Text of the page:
Provincial government increases support for livestock production in northern Ontario
by JIM ALGIE
The Northern Livestock Pilot project announced in May by Jeff Leal, Ontario Minister of Agriculture, Food and Rural Affairs, followed both a provincial strategy and a growth plan for agricultural opportunities in northern Ontario.
Since 2009, the province has spent more than $3.7 million in project funding for Northern Ontario agri-food research, OMAFRA media relations strategist Kristy Denette said in a statement to Better Farming. As well, the province has provided $12.7 million over the past four years to improve 25,500 acres of agricultural land and strengthen production through Northern Ontario Heritage Fund grants, the May 12 announcement said.
An initiative of the Northern Ontario Agriculture, Aquaculture and Food Processing (AAFP) Sector Strategy, the livestock pilot seeks to support local food access, jobs, growth and diversification of the northern economy, Denette said.
In the May statement announcing the pilot, Minister Leal emphasized his government’s “commitment to Northern Ontario” through “job creation, economic diversification and access to local food.”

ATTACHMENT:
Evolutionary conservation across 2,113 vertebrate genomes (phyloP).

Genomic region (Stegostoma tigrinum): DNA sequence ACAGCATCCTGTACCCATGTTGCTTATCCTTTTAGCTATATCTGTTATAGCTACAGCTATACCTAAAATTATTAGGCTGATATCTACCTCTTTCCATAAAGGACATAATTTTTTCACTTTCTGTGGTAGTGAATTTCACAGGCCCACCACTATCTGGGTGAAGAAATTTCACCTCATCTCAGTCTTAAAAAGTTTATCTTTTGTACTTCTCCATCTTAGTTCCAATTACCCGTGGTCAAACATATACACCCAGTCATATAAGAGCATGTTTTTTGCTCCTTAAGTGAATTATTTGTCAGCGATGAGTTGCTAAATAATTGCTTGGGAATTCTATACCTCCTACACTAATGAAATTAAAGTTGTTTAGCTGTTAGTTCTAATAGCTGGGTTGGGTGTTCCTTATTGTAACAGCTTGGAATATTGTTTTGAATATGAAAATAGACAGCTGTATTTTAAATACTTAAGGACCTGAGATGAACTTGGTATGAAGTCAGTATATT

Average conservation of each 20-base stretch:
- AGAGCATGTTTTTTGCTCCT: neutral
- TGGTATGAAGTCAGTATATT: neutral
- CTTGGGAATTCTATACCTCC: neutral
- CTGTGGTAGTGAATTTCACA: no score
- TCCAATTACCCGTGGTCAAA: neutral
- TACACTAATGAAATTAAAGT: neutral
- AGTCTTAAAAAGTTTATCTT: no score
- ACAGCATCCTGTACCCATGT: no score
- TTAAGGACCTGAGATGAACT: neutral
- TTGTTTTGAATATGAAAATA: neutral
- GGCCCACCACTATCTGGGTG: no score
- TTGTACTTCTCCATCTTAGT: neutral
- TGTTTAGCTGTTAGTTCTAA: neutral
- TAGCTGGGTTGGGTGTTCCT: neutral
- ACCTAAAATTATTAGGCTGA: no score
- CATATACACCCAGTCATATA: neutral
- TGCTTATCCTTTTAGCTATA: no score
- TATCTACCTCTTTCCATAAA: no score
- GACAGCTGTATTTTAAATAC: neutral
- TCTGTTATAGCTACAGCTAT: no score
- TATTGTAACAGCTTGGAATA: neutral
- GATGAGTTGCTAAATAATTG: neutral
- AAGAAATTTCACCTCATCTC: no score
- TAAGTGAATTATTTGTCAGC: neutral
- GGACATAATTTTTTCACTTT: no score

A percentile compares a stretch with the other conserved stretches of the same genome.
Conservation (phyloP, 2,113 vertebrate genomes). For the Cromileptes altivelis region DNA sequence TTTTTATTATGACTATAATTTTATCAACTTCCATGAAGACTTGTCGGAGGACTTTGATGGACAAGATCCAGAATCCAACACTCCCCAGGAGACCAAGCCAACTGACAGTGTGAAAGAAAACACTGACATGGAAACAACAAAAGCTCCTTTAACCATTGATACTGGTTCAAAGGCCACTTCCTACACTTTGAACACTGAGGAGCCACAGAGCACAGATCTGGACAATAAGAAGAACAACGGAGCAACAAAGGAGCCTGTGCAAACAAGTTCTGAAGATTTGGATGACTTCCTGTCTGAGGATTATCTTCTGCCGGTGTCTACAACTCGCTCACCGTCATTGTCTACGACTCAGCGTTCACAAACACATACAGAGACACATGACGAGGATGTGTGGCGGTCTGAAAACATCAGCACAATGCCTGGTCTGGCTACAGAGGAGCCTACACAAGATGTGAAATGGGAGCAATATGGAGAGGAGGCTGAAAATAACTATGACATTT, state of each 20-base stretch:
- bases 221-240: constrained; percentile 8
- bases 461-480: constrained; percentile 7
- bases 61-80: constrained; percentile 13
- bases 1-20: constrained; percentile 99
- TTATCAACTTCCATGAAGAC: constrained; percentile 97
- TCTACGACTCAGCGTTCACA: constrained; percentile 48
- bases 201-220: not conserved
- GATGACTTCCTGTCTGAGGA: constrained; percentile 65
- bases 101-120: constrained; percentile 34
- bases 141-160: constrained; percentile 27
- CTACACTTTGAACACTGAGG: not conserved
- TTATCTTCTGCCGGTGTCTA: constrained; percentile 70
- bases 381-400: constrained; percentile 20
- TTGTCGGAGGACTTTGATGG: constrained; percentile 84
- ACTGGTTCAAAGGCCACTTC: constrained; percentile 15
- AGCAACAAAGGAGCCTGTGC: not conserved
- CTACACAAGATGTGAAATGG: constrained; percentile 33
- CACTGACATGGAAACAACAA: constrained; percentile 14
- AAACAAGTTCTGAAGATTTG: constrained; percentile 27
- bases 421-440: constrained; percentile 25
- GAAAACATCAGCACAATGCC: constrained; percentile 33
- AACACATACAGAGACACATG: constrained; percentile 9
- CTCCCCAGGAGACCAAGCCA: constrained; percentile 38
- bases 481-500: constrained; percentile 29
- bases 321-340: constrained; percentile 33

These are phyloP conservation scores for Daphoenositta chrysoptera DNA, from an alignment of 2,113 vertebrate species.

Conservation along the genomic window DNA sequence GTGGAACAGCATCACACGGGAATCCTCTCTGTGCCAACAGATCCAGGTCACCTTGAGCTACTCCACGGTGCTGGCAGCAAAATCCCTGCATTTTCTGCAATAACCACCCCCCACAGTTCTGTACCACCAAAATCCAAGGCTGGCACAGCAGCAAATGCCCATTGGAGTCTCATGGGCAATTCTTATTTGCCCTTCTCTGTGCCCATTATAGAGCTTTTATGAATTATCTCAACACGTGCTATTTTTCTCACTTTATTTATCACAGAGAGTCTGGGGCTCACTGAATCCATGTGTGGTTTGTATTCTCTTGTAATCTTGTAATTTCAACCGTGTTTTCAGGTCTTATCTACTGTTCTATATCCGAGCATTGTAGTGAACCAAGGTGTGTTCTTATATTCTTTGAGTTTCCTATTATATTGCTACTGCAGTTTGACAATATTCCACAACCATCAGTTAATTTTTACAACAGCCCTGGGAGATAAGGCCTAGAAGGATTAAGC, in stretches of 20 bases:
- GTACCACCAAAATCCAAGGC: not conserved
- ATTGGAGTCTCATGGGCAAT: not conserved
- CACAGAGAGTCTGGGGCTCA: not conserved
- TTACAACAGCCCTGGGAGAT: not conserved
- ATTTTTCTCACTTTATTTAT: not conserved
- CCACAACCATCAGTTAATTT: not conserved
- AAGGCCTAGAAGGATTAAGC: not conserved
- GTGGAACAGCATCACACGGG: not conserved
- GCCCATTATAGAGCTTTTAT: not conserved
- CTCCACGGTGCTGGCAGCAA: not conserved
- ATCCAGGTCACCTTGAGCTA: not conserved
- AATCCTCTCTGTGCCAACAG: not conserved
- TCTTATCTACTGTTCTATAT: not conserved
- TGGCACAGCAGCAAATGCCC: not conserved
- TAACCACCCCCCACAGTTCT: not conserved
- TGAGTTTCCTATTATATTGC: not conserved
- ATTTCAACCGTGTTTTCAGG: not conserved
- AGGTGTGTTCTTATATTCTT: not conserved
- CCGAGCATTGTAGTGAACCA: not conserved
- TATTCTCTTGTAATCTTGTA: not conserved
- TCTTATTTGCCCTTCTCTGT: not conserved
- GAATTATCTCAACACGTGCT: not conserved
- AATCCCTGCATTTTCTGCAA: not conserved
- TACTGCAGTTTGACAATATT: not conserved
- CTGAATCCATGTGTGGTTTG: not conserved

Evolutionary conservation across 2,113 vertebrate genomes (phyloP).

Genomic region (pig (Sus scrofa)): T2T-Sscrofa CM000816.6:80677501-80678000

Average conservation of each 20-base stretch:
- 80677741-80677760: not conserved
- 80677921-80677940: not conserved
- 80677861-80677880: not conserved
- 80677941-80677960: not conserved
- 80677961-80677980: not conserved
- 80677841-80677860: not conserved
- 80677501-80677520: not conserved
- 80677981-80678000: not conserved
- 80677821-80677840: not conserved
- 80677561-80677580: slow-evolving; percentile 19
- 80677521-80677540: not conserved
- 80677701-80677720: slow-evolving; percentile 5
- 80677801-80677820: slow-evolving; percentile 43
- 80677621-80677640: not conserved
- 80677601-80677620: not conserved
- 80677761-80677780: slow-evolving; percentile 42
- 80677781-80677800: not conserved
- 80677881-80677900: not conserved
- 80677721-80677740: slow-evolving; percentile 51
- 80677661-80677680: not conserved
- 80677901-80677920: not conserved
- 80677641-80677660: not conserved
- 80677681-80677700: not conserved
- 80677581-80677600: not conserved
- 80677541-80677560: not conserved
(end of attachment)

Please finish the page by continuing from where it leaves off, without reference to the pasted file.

“I look forward to working with our partners and indigenous communities to develop meaningful and tangible solutions that will improve economic outcomes and expand food choices for Ontario’s Northern residents,” Leal said.
The livestock pilot includes continuing demonstration and experimental projects at agricultural research stations in New Liskeard and Emo, concentrating on field crops for the northern Ontario climate and seasonal grazing of beef cattle.
Other study subjects to date include: improved animal welfare during transport, forage-finishing of beef, biofuel crops and water efficiencies for dairy farms, Denette’s statement said. Provincial officials have invited further proposals for priority research on the environmental dynamics of converting raw or abandoned land to agricultural production and removing barriers to livestock agriculture in the Great Clay Belt of northeastern Ontario.
Ministry officials have also started updating soil maps in the Cochrane-Hearst corridor and Timmins to Temiskaming Shores region, Denette said. Updated maps are to be made available through the online Land Information Ontario (LIO) data warehouse.
As well, the livestock pilot seeks “to develop a limited amount of Crown land for the pilot sites to be used for commercially-viable livestock operations,” Denette said. She warned, however, that Crown land access is “not a simple process” and includes respect for indigenous rights and “multiple other competing interests.”
Food production in northern Ontario supports more than 4,000 jobs and contributes $230 million in revenue from agriculture and aquaculture alone, Denette said. BF